The second half of this section examines the rise of the Eurogame, Magic the Gathering, and the more mainstream behemoth, Trivial Pursuit.
This section starts out by looking at modern classics, such as Codenames, Mysterium and The Mind, before examining how technology has changed the boardgaming landscape. Digital editions of games and systems such as Tabletop Simulator and Kickstarter are massively changing the way we consume, purchase, and interact with our games. The book also covers app and Alexa enabled games like Beasts of Balance and When in Rome.
The final part of this chapter encourages readers to find the boardgame designer within, and perhaps bring into the world the next great boardgaming innovation.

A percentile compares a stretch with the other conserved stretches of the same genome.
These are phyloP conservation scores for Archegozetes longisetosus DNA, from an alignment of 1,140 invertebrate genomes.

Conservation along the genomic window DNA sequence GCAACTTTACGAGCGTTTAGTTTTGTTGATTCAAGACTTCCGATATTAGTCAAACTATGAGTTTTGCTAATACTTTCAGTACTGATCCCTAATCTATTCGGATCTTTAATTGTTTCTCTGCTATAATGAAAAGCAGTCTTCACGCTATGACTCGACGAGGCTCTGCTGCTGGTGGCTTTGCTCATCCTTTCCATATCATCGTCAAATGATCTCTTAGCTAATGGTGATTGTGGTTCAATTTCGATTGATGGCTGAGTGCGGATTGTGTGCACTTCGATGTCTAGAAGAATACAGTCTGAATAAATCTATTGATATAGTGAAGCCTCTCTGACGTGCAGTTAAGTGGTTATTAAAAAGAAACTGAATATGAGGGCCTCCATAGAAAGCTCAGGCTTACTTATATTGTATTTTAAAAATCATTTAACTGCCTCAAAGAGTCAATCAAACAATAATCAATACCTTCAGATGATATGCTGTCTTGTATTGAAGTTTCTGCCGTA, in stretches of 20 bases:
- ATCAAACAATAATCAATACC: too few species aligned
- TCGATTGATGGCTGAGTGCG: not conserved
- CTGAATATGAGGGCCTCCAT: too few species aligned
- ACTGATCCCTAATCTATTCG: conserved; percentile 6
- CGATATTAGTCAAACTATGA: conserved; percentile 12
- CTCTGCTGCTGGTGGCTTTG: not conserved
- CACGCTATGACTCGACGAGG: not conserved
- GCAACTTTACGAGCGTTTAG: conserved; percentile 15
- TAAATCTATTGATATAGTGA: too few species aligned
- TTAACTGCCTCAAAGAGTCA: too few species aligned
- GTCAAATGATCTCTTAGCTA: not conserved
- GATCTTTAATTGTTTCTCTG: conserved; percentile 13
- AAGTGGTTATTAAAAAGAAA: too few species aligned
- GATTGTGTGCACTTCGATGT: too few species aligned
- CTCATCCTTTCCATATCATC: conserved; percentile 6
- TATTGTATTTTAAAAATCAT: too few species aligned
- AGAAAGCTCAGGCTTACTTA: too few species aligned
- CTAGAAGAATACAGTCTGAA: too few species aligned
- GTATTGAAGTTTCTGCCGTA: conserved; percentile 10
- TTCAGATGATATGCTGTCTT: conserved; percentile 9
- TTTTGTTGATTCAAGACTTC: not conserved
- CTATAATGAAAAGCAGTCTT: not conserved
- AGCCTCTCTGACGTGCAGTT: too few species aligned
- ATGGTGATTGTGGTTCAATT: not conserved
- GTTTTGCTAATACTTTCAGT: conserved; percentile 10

Finally, after all these sections is a list of the Spiele Des Jahres winners from Hare and Tortoise to Azul. Both of which, incidentally, I own!
Why Read Board Games in 100 Moves?
If you’re interested in the history of boardgames, want to learn more about some classic games, or just fancy a huge dose of nostalgia, Board Games in 100 Moves is the book for you. There’s definitely something interesting in seeing how your own collection stacks up against history; another reason to pick up this fascinating book. Additionally, if you fancy a look at the history of Games Workshop, that’s in here too, though that probably isn’t worth the cover price alone.